• Malicious scenario
      • Loading up any basic HTTP benchmarking tool and pointing it at your /status endpoint could choke your dependencies (and potentially your service).

With that said, not everyone needs asynchronous checks. If your service has one dependency (and that is unlikely to change), it is trivial to write a basic, synchronous check and it will probably suffice.

However, if you anticipate that your service will have several dependencies, with varying degrees of complexity for determining their health state - you should probably think about introducing asynchronous health checks.

How does this library help?

Writing an async health checking framework for your service is not a trivial task, especially if Go is not your primary language.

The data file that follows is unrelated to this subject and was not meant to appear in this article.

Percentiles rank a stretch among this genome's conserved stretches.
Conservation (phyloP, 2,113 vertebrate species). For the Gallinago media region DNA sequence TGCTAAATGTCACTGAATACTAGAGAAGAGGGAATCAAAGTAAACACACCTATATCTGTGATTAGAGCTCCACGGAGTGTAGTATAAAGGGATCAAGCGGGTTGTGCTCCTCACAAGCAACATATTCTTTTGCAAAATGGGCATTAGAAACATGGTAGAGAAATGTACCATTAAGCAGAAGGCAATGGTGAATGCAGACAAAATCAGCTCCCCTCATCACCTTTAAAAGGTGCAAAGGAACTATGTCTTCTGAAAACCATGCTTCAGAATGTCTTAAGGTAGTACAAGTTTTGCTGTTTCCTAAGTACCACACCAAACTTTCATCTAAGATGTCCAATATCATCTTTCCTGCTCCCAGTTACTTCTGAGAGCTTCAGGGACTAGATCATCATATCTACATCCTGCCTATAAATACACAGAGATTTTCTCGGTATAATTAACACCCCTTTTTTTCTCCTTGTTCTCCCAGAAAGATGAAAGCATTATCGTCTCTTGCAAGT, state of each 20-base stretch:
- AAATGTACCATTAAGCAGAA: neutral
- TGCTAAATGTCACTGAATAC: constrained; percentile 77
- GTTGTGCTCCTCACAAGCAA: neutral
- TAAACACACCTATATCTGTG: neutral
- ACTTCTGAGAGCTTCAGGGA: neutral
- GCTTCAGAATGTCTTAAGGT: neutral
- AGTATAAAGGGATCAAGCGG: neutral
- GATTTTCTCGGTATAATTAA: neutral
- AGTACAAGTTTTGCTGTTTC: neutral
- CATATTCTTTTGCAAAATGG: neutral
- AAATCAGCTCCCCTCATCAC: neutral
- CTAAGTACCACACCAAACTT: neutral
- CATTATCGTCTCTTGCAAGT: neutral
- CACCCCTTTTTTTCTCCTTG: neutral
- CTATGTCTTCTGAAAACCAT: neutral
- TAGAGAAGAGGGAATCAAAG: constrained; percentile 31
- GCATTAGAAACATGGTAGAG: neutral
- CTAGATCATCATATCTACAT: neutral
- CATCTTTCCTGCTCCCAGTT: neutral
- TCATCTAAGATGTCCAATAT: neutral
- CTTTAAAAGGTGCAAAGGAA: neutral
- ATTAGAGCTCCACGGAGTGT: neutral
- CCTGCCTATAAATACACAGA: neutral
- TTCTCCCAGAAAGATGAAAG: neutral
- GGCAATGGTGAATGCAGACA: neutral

This library:

  • Allows you to define how to check your dependencies.
  • Allows you to define warning and fatal thresholds.
  • Will run your dependency checks on a given interval, in the background. [1]
  • Exposes a way for you to gather the check results in a fast and thread-safe manner to help determine the final status of your /status endpoint. [2]
  • Comes bundled w/ pre-built checkers for well-known dependencies such as Redis, Mongo, HTTP and more.
  • Makes it simple to implement and provide your own checkers (by adhering to the checker interface).
  • Allows you to trigger listener functions when your health checks fail or recover using the IStatusListener interface.
  • Allows you to run custom logic when a specific health check completes by using the OnComplete hook.

[1] Make sure to run your checks on a "sane" interval - ie. if you are checking your Redis dependency once every five minutes, your service is essentially running blind for about 4.59/5 minutes. Unless you have a really good reason, check your dependencies every X seconds, rather than X minutes.